The holy grail of China reportage books is The One which sums up the moment, and which everyone buys. Fox Butterfield did it in the 1980s with Alive in the Bitter Sea and Nick Kristof and Sheryl WuDunn came close with China Awakes in the 1990s.
Veteran Far Eastern Economic Review Correspondent Lincoln Kaye has recently published his own China book, with the enticing title Cousin Felix Meets the Buddha, presumably in an effort to become The One for this decade (Joe Studwell's famously negative China Dream has surely been overwhelmed by China's consistently robust economic growth rates.).
But it is not to be. The Big China Books of the decade are almost certainly going to be those currently being separately written in Beijing by Jim McGregor and John Pomfret, two experienced and no-nonsense observers who are burning advances and presumably the midnight oil in an effort to repeat Butterfield's trick of 20 years ago. But Cousin Felix is worth reading. It is a quirky and personal book which reveals much about China and Chineseness. At its most basic, it is nothing more than a recounting of a few anecdotes. The first story tells of a weekend trip to Xian to see the teracotta warriors, the second story is about a private hospital in Beijing caring for the almost-dead while the third is an account of a trip to Qinghai province with a living Buddha and the titled Cousin Felix.
Kaye's style is to recount with ultra-360- degree total awareness all elements of the environment and the characters and what is said, and how he feels and the significance of each element and … the richness of the narrative is sometimes overwhelming, sort of like a James Clavell novel in its impact.
But the China and the people that Kaye depicts in this style feel real and believable. It's as accurate a picture of The Real China as is available today, so he can be forgiven what must be some pretty dramatic extrapolations, unless he is constantly on consciousness expanding drugs and has the memory of several elephants.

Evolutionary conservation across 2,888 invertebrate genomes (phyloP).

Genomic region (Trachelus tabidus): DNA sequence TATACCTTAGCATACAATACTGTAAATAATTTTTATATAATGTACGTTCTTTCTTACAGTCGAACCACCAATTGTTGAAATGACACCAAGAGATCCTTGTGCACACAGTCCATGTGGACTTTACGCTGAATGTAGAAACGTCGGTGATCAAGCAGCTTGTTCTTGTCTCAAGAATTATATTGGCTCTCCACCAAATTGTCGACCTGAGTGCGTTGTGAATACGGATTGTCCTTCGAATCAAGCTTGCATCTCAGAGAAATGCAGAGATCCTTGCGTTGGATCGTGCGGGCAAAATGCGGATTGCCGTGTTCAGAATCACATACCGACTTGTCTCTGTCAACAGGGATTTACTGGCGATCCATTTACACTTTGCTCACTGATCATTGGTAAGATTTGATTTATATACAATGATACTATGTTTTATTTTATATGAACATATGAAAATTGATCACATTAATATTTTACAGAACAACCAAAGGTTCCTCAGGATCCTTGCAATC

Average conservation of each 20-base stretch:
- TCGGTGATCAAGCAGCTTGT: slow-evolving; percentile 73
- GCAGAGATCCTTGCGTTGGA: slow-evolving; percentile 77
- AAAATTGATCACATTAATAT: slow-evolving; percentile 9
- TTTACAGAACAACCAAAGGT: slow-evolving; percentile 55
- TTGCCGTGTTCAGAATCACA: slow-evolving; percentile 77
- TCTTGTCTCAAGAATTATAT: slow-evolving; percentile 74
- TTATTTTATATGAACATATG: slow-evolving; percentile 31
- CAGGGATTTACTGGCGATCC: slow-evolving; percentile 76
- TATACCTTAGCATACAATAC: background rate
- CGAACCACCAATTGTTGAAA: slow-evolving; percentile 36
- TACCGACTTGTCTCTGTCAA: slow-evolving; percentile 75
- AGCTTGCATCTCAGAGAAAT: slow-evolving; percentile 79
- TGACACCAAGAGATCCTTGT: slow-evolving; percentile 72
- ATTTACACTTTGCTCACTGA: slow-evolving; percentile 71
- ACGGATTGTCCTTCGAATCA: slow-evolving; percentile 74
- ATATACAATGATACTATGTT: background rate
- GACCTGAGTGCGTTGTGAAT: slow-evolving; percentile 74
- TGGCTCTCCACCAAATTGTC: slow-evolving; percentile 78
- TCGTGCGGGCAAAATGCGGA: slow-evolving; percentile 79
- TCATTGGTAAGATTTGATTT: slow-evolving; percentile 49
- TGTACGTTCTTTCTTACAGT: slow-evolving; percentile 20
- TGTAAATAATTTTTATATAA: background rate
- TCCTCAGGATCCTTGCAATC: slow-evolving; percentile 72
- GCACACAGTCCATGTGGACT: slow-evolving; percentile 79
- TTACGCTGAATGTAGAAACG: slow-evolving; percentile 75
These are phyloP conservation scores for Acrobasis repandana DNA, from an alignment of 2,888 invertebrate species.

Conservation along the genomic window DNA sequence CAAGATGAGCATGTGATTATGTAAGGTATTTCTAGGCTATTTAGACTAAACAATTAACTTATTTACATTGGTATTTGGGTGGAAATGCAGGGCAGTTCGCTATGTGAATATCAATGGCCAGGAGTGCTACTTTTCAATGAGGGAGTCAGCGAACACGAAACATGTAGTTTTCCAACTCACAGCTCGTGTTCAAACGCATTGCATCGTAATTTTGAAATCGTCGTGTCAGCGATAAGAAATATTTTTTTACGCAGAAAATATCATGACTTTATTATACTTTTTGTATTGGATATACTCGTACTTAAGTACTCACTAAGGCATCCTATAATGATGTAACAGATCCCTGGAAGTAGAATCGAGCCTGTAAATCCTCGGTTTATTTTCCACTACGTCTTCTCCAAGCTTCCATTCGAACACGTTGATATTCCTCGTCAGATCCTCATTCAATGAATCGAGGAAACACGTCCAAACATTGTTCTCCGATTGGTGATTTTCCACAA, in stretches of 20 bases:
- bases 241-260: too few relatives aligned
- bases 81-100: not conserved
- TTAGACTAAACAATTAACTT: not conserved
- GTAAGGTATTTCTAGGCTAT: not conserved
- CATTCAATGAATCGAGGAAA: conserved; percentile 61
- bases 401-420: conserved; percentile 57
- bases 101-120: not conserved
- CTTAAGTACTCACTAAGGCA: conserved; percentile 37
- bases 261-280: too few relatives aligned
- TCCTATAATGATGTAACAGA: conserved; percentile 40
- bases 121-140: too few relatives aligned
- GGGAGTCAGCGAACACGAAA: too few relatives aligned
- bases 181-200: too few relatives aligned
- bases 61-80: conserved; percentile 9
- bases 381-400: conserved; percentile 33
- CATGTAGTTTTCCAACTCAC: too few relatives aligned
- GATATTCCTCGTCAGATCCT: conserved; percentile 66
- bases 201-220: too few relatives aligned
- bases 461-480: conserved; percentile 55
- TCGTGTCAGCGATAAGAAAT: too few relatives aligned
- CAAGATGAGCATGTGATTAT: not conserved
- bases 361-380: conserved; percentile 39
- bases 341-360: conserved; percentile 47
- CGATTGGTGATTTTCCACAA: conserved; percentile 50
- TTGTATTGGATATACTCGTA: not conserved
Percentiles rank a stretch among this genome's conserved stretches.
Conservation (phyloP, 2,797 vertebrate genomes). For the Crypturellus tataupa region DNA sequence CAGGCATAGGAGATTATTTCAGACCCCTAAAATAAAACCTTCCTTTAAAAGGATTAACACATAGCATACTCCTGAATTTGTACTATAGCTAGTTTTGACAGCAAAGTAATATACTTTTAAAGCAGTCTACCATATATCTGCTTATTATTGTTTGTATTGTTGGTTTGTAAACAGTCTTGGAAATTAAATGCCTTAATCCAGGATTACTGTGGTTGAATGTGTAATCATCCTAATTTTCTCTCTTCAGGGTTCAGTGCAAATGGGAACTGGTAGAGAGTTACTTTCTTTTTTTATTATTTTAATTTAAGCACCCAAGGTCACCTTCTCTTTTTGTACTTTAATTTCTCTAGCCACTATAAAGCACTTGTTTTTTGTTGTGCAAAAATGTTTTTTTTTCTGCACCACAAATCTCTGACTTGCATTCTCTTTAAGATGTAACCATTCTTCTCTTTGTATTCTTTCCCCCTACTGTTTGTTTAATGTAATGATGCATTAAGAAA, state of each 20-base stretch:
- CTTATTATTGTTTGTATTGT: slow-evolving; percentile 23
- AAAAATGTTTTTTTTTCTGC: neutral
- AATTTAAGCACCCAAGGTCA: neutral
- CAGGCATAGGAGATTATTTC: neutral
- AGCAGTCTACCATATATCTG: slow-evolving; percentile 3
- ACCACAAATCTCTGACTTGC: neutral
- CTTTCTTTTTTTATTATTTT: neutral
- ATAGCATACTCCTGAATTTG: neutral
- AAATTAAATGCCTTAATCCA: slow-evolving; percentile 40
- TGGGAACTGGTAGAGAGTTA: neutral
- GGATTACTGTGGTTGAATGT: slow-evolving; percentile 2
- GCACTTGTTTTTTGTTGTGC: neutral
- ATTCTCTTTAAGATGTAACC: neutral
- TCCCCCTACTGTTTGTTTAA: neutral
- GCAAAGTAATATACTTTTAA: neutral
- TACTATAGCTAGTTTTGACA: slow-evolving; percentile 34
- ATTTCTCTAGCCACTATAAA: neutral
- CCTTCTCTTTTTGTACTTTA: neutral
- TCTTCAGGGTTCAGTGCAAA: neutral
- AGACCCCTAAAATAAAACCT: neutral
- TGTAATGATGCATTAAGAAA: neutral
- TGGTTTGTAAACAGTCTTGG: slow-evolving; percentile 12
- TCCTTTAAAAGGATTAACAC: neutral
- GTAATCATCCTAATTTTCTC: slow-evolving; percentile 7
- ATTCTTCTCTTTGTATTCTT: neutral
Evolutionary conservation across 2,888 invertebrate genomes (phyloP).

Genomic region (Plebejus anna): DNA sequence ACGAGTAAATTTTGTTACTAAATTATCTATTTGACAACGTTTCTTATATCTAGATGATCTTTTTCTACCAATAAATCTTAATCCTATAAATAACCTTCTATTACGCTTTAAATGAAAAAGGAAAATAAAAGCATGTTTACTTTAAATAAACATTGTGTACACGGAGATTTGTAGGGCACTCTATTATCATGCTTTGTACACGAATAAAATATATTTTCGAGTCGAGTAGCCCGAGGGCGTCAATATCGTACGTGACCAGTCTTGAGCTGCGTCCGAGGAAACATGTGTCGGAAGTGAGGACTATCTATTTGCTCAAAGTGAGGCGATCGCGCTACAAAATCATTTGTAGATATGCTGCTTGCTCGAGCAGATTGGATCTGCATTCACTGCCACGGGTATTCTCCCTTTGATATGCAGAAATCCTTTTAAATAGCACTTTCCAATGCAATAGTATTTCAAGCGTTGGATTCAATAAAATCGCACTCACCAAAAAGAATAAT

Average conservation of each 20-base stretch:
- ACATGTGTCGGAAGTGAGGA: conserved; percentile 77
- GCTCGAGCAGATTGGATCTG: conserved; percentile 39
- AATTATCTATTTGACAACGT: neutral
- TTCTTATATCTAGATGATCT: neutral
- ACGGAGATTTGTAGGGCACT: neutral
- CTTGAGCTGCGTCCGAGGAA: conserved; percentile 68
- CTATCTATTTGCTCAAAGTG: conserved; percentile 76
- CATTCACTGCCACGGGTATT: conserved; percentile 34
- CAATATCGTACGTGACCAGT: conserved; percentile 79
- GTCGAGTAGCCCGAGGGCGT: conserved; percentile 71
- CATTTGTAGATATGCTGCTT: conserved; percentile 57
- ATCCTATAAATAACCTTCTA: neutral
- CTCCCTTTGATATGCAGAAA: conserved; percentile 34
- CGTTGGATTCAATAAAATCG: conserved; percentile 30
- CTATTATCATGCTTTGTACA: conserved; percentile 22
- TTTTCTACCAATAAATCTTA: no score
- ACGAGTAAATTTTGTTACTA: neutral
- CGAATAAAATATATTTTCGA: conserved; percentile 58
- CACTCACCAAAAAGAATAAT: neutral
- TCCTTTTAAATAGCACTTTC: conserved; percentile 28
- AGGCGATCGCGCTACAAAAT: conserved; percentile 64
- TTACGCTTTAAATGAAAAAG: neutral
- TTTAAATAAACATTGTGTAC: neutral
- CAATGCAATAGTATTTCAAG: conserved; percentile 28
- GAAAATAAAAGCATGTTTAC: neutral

Kaye lived in Beijing in the early-mid 1990s, so the China he describes has already morphed into something else. But his insights are still almost all relevant because he is writing mostly about individuals and social issues. The political and economic detail is rightly ignored, and the longest story – the one about Felix and the Buddha – is mostly about the relationship between Tibetans and Hans, and that ain't going to change much any time soon.
His use of descriptive language is in places unique and utterly creative. A little example chosen at random, a description of a Beijing evening: "High clouds feathered the purple dusk." Good word choice, Lincoln.
It would be nice if Cousin Felix COULD become a must read China book. It deserves to be in many ways. But it seems unlikely, partly, I suspect, because of the unusual title. McGregor and Pomfret please note.